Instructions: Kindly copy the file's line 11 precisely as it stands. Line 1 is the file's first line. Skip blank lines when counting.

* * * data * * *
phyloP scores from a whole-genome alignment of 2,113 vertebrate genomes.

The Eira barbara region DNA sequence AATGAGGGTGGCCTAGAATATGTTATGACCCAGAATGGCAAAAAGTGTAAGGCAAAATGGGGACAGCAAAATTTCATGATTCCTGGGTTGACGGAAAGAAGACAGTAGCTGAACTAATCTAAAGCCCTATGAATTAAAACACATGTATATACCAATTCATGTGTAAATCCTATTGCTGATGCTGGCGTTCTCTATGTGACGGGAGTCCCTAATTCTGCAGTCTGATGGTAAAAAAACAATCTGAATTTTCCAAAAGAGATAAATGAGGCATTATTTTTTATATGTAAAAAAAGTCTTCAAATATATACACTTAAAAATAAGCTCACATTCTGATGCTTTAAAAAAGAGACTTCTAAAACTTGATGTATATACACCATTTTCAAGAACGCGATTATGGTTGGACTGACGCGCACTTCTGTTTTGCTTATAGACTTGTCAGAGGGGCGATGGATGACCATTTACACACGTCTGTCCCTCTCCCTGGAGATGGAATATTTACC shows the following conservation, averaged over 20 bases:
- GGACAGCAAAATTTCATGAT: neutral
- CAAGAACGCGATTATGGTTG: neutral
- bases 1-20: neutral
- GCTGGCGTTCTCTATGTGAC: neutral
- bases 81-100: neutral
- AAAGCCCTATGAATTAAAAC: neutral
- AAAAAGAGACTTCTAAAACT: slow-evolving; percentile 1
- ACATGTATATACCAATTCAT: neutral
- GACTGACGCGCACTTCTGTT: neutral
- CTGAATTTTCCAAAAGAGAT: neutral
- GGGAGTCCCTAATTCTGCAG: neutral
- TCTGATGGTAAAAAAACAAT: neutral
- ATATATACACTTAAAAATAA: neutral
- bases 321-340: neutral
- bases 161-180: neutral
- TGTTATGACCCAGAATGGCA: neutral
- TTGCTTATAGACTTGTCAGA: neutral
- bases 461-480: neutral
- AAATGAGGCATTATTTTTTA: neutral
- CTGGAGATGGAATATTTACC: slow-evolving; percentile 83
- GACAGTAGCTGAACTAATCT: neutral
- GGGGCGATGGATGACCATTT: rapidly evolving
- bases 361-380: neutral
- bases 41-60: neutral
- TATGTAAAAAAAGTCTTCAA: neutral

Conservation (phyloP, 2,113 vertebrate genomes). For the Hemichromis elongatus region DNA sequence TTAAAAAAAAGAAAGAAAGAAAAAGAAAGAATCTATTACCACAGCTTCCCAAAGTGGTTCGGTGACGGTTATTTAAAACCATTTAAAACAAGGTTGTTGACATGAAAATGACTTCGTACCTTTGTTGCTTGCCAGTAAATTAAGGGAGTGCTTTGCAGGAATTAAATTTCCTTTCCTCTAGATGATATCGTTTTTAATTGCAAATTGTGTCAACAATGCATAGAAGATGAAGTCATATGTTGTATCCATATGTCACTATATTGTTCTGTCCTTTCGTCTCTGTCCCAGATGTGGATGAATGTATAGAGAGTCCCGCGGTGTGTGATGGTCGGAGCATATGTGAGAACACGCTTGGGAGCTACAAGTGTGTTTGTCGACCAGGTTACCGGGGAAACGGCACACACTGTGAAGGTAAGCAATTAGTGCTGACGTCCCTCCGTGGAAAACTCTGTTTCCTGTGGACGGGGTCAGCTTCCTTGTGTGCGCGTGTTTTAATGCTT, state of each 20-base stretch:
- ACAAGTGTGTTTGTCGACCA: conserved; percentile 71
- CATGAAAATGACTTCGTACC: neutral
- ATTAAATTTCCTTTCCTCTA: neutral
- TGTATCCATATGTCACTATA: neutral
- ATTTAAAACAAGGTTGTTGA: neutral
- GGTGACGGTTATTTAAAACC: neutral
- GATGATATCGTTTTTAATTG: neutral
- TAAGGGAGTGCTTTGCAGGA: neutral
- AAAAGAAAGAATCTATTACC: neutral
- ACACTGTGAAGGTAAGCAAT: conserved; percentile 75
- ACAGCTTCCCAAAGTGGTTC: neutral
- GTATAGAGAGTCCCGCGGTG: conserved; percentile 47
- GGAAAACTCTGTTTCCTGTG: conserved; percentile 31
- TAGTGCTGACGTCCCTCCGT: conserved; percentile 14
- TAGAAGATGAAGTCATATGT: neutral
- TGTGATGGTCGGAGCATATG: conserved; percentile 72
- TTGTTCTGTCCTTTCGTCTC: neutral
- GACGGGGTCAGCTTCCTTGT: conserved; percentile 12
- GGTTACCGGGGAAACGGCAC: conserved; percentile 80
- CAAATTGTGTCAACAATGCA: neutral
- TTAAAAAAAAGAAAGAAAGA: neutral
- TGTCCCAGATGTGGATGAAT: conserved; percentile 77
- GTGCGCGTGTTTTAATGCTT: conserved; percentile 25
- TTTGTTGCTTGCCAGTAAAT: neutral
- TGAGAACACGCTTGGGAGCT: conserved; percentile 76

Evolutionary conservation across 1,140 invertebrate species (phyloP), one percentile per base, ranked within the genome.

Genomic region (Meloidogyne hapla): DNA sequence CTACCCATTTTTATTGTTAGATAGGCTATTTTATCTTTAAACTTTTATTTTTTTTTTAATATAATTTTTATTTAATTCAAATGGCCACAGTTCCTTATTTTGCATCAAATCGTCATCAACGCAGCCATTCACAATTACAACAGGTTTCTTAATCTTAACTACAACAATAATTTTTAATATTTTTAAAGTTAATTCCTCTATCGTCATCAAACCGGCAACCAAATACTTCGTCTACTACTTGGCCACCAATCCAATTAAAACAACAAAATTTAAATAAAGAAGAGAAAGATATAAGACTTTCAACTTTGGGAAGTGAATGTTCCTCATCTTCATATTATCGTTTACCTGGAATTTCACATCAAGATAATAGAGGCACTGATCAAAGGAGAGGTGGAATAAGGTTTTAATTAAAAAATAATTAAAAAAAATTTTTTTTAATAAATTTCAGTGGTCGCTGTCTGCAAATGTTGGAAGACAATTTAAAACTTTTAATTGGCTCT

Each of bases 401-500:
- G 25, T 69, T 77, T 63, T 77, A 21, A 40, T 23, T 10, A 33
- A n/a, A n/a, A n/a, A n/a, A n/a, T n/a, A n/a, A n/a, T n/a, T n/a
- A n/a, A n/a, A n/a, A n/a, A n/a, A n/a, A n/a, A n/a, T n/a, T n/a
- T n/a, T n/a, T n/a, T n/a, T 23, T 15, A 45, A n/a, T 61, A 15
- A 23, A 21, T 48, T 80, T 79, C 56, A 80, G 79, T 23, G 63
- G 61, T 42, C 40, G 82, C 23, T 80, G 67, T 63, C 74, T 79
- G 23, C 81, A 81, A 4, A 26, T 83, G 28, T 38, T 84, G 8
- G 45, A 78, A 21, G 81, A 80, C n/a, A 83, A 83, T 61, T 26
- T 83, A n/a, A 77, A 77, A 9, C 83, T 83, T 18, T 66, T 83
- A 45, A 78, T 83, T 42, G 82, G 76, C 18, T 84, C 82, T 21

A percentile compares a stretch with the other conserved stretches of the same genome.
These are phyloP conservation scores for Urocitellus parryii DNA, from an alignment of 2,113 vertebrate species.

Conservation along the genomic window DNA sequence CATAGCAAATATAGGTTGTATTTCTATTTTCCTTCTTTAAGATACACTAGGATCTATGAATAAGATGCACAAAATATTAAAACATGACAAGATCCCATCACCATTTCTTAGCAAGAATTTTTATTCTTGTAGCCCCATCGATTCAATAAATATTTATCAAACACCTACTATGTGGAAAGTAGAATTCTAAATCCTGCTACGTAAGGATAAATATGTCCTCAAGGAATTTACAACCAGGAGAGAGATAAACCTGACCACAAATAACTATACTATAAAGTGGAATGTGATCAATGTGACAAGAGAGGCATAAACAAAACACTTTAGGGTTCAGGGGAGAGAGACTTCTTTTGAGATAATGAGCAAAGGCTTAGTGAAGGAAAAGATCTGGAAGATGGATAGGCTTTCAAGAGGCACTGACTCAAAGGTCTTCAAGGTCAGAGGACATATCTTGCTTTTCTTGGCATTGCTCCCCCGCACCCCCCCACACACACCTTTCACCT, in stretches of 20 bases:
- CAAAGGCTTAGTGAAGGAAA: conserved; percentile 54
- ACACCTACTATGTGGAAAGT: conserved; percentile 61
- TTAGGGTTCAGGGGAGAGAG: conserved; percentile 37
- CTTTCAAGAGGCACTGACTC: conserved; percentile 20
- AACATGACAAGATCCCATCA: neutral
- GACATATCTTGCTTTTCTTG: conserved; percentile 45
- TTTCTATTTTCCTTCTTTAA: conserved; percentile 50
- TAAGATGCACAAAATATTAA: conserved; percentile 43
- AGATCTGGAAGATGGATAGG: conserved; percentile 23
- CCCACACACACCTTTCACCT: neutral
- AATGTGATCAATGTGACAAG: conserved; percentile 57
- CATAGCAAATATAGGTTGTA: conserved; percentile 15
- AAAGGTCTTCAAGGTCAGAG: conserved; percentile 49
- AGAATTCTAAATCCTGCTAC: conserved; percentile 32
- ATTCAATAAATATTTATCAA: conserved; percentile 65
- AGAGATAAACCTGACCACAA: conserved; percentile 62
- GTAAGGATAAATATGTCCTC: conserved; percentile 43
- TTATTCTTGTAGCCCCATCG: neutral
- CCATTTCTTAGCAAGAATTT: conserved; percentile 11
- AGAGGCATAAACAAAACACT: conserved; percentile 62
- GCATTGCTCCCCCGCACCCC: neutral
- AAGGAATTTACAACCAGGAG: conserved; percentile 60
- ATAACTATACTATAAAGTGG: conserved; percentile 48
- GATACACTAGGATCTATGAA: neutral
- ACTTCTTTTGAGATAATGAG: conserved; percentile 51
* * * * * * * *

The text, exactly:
- GACTGACGCGCACTTCTGTT: neutral